In sum, the BOP should not be required to defend itself against fifteen new (still largely unknown) claims from fifteen new parties three years into a case predicated solely on one plaintiff. See Georgacarakos v. Wiley, No. 07-cv-1712-MSK-MEH, 2009 WL 1608984 (D. Colo. April 6, 2009) (denying a Rule 24 motion to intervene as untimely where the movant sought intervention just before the discovery cut-off date and "nearly two years after the litigation commenced"). The Court should deny the motions because they are untimely.
2. Movants’ allegations do not relate to Mr. Hale’s claims. The second part of the mandatory intervention test is that Movants must show that they have "an interest relating to the property or transaction which is the subject of the action." Fed. R. Civ. P. 24(a)(2). The Tenth Circuit has interpreted this to mean that a movant’s interest in the proceedings must be "direct, substantial, and legally protectable" before intervention is allowed under Rule 24. Coalition of Ariz./New Mex. Counties for Stable Economic Growth v. Dep’t of Interior, 100 F.3d 837, 840-41 (10th Cir. 1996) (citations omitted).
This case involves decisions that the BOP made about Mr. Hale, including how to safely manage an inmate whose purported "proselytizing" religion denigrates many members of the inmate population. See Doc. 10 at ¶ 9 (asserting that "Creativity is a proselytizing faith"); see also https://freematthale.net/wp-content/uploads/2017/02/Sermon-From-Solitary-Jan-44AC.pdf (January 2017 "Sermon from Solitary" discussing Hale’s "captors of the Jewish Occupational Government" and the "sexual predations of the mud races"). The "subject of this action" is thus an alleged violation of Mr. Hale’s constitutional and statutory rights. Were the Court to allow Movants to intervene here, anyone who claims an interest in a prisoner—including shared political or religious views—could intervene in any civil suit filed by that prisoner in federal court. The BOP could never make a decision without triggering a lawsuit from members of the general public who may sympathize with an inmate or disagree with the BOP’s correctional judgment.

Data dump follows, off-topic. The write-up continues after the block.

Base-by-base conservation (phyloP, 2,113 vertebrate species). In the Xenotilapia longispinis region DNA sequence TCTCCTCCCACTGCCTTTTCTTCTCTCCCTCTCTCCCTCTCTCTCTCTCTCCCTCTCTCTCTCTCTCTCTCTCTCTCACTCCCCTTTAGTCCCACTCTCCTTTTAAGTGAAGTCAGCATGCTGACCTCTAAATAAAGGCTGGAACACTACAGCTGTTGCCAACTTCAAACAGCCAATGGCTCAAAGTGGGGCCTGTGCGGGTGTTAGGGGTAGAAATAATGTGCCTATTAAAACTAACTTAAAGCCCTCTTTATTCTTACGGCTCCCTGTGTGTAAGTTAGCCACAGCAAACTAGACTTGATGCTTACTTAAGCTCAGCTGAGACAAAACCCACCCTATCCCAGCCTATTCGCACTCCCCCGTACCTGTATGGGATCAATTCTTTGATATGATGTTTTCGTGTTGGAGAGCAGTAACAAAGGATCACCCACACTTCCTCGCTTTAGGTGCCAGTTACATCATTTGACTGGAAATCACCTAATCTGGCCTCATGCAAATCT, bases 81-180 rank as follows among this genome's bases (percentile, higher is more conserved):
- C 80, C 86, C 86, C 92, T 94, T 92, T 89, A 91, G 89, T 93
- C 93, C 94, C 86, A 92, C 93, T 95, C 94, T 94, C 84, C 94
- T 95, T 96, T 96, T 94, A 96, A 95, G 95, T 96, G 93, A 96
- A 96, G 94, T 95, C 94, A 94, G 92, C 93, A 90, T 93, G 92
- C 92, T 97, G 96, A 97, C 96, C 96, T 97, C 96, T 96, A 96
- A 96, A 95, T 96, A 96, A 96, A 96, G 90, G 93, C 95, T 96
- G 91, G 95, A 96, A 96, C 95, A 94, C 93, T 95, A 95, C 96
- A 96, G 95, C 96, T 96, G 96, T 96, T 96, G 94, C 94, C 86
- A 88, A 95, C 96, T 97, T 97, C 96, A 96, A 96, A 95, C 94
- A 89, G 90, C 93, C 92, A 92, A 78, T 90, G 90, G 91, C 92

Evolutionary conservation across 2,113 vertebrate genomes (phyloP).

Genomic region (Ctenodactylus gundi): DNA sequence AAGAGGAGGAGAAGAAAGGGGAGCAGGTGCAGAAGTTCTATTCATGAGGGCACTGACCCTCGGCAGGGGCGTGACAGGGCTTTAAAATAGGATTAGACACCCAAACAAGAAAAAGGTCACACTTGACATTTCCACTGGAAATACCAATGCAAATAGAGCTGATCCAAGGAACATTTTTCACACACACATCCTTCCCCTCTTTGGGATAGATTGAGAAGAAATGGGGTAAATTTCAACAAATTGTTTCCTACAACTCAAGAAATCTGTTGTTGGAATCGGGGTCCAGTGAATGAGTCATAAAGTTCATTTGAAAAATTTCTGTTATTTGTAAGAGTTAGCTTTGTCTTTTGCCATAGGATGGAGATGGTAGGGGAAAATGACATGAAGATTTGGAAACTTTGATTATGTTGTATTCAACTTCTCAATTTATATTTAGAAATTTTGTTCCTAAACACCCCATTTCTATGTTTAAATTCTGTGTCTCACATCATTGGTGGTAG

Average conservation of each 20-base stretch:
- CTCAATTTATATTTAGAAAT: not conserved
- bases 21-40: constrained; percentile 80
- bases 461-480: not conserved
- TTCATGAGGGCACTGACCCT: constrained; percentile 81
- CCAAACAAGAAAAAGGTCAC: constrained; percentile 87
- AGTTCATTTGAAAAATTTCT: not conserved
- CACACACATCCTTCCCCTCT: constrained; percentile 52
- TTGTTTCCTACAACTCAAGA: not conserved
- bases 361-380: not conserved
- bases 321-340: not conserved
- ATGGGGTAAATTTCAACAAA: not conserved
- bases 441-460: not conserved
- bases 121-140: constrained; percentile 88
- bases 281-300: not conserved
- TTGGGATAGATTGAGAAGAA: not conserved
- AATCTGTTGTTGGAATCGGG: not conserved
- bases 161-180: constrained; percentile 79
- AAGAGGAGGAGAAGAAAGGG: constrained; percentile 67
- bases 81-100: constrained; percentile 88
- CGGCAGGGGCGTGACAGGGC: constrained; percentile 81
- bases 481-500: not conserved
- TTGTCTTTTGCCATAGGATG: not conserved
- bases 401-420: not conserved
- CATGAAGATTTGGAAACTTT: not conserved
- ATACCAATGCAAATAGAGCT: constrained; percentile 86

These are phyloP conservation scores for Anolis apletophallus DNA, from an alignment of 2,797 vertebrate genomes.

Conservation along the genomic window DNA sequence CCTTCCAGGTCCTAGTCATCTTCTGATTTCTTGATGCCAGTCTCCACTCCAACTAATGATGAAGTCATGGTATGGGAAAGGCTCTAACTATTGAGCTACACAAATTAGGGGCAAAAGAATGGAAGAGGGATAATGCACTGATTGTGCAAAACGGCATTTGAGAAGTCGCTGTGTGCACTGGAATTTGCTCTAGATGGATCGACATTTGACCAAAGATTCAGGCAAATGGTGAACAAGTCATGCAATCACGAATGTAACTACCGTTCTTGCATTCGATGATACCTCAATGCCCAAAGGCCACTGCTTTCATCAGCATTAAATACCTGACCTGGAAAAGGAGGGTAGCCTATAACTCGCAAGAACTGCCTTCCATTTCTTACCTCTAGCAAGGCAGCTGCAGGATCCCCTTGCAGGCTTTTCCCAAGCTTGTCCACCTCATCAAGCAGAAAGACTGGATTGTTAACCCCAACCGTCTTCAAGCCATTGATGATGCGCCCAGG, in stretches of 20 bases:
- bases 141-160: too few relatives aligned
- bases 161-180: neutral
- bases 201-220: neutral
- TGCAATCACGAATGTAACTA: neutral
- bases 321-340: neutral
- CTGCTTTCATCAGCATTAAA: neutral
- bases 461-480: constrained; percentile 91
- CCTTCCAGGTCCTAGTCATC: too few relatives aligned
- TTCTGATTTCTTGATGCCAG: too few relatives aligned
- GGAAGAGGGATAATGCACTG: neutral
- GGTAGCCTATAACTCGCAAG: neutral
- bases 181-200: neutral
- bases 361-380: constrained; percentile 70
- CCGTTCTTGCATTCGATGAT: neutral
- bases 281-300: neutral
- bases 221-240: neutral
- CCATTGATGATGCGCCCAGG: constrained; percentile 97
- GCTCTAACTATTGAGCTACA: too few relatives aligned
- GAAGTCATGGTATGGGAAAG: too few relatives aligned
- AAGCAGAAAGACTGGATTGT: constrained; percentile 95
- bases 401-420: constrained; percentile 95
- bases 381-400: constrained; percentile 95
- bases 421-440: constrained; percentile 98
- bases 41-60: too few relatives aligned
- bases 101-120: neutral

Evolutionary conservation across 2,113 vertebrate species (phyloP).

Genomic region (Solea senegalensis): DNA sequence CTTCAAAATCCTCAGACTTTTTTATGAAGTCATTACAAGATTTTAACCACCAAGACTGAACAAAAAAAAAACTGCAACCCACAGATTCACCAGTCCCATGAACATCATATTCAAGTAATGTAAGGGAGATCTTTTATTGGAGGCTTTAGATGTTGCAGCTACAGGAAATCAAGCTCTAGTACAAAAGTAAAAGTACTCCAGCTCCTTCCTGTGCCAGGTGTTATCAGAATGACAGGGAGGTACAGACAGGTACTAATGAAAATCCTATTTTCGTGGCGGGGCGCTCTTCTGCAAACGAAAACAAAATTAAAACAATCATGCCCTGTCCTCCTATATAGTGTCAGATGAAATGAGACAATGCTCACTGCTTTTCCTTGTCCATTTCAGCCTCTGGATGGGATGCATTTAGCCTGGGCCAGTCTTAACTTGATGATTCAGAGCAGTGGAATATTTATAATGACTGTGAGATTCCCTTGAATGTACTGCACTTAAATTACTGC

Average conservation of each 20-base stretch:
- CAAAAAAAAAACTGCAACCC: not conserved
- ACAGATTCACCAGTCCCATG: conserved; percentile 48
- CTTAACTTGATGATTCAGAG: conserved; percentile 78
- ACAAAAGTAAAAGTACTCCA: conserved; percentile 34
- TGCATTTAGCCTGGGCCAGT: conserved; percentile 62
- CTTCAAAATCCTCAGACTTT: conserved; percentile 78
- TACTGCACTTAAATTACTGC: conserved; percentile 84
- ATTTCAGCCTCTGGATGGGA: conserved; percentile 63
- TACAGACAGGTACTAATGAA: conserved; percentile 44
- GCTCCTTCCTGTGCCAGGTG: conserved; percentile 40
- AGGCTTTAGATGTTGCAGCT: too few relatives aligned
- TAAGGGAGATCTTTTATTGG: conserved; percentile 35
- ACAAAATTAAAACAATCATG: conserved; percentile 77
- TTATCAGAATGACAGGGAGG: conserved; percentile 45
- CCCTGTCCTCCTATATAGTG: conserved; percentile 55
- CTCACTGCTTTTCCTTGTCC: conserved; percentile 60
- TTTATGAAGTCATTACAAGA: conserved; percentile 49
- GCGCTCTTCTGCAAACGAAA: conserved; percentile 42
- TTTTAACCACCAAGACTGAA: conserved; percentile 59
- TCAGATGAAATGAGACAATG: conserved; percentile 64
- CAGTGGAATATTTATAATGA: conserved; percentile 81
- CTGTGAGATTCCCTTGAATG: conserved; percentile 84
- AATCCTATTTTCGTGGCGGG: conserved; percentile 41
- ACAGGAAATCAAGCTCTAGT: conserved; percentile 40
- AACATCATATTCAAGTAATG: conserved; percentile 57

To the extent Movants may claim their interest in this action stems from their right to correspond or associate with Mr. Hale, those claims do not merit intervention. Movants have not alleged that they are prohibited from writing to Mr. Hale, from speaking with him on the telephone, or from visiting him in prison, if they want. Nor were they the subject of the alleged retaliation that supposedly prompted past restrictions on Mr. Hale’s correspondence.
Once again, the BOP is left to guess as to Movants’ arguments, as they have not articulated grounds for either permissive or mandatory intervention.
If Movants’ interest in the case is the BOP’s decision not to recognize the Creativity Movement as a religion, that is also not their claim to bring. The BOP does not interfere with Movants’ ability to worship as they choose, and the BOP need not be concerned about the impact of Movants’ communications on a large and volatile inmate population. It is different for Mr. Hale. And Movants have no legal right to insist that the BOP remove all restrictions on Mr. Hale’s ability to resume his old duties as the "Pontifex Maximus" of the Creativity Movement—again, if that is what they want.